Role of super Keyword in Java Inheritance


Parent class objects can be referred to using the super keyword in Java. It is usually used in the context of inheritance. A program that demonstrates the super keyword in Java is given as follows:

Example

 Live Demo

class A {
   int a;
   A(int x) {
      a = x;
   }
}
class B extends A {
   int b;
   B(int x, int y) {
      super(x);
      b = y;
   }
   void print() {
      System.out.println("Value of a: " + a);
      System.out.println("Value of b: " + b);
   }
}
public class Demo {
   public static void main(String args[]) {
      B obj = new B(7, 3);
      obj.print();
   }
}

Output

Value of a: 7
Value of b: 3

Now let us understand the above program.

The class A contains a data member a and constructor A(). The class B uses the extends keyword to derive from class A. It also contains a data member b and constructor B(). The method print() prints the values of a and b. A code snippet which demonstrates this is as follows:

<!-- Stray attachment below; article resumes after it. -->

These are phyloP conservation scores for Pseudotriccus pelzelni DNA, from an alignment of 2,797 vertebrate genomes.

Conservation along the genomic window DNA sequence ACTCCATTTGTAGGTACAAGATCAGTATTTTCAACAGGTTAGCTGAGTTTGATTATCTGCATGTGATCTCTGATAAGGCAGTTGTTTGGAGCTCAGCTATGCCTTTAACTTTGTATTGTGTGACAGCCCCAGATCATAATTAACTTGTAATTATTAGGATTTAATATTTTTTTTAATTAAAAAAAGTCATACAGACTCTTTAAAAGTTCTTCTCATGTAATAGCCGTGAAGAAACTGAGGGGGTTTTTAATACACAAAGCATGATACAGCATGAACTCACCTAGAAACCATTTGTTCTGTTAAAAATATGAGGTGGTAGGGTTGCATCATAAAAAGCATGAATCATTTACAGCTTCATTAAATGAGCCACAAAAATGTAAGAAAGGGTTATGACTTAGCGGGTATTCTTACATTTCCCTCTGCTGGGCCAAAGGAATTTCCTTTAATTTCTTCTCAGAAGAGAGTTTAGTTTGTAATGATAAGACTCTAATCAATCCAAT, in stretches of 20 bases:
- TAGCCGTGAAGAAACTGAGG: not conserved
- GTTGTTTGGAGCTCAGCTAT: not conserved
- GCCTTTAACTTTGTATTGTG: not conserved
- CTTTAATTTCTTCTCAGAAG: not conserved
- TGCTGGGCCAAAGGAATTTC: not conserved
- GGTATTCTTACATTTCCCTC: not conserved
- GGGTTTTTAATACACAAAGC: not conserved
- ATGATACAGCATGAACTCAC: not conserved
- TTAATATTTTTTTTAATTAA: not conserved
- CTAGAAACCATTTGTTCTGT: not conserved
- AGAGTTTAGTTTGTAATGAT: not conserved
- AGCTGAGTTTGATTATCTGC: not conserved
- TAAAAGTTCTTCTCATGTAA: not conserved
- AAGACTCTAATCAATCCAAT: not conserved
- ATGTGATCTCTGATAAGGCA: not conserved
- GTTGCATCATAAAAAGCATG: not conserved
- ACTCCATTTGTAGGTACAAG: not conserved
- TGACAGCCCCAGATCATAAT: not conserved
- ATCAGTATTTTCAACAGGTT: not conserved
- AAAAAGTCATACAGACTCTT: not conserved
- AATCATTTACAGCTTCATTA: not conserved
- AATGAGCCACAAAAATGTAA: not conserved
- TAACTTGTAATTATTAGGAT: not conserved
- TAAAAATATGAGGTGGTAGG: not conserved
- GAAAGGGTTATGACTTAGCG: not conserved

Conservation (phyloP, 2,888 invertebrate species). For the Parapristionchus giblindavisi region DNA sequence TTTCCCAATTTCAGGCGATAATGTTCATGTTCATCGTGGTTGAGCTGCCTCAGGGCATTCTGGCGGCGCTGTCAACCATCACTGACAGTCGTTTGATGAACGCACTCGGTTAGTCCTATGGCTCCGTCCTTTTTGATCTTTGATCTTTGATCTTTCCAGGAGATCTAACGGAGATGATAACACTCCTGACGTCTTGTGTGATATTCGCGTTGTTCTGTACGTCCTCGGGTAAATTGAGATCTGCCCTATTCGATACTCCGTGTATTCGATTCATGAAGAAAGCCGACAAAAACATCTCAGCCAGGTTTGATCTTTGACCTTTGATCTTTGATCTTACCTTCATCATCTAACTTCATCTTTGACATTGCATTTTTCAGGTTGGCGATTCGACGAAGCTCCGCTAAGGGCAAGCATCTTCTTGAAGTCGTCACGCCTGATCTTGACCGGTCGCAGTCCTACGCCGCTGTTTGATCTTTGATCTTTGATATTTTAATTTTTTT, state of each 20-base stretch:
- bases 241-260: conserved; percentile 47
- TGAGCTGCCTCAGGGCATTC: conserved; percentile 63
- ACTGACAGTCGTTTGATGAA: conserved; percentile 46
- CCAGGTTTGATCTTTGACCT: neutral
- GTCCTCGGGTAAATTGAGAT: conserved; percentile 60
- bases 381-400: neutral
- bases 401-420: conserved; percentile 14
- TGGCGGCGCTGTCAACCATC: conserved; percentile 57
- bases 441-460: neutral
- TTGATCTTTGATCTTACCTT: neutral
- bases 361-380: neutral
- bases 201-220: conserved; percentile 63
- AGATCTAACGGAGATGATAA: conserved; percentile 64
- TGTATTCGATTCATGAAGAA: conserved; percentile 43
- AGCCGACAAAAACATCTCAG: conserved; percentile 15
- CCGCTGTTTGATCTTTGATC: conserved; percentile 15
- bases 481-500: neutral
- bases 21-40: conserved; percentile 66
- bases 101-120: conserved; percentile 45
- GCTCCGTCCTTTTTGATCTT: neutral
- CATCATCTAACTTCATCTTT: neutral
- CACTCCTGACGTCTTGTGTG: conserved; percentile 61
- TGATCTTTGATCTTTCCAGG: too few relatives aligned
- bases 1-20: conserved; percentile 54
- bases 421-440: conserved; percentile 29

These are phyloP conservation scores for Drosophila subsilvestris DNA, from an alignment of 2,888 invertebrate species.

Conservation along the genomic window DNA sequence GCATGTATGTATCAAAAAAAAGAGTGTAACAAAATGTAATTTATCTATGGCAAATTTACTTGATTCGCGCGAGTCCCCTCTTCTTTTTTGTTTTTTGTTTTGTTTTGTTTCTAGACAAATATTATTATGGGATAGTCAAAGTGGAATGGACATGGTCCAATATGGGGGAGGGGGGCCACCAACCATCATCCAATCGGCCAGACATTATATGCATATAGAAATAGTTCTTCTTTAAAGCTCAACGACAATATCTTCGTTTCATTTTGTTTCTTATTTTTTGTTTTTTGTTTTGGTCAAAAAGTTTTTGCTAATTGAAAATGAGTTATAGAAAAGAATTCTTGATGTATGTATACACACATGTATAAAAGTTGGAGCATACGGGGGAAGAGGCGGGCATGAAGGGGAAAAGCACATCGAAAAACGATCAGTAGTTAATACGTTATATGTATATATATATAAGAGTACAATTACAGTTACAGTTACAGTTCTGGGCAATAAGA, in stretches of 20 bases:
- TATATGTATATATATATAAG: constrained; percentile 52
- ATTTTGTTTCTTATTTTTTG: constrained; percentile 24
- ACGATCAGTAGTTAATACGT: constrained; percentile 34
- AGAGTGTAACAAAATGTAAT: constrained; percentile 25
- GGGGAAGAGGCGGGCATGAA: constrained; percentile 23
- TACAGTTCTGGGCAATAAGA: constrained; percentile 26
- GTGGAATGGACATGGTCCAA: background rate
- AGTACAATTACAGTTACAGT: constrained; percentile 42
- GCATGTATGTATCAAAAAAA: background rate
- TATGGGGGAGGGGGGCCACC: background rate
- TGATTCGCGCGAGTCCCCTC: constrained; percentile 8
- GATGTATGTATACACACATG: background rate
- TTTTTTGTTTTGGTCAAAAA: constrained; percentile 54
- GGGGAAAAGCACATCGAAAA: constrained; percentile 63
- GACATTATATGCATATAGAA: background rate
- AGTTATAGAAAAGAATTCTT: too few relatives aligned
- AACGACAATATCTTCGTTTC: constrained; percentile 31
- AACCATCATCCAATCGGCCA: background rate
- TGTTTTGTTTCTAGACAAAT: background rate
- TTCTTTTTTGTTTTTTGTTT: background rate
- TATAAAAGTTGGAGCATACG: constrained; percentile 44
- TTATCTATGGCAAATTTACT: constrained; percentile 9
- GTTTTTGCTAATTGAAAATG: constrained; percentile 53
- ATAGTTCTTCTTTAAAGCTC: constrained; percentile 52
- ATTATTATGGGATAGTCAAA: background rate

class A {
   int a;
   A(int x) {
      a = x;
   }
}
class B extends A {
   int b;
   B(int x, int y) {
      super(x);
      b = y;
   }
   void print() {
      System.out.println("Value of a: " + a);
      System.out.println("Value of b: " + b);
   }
}

In the main() method in class Demo, an object obj of class B is created. Then the method print() is called. A code snippet which demonstrates this is as follows:

public class Demo {
   public static void main(String args[]) {
      B obj = new B(7, 3);
      obj.print();
   }
}
raja
Published on 15-Feb-2019 11:33:39
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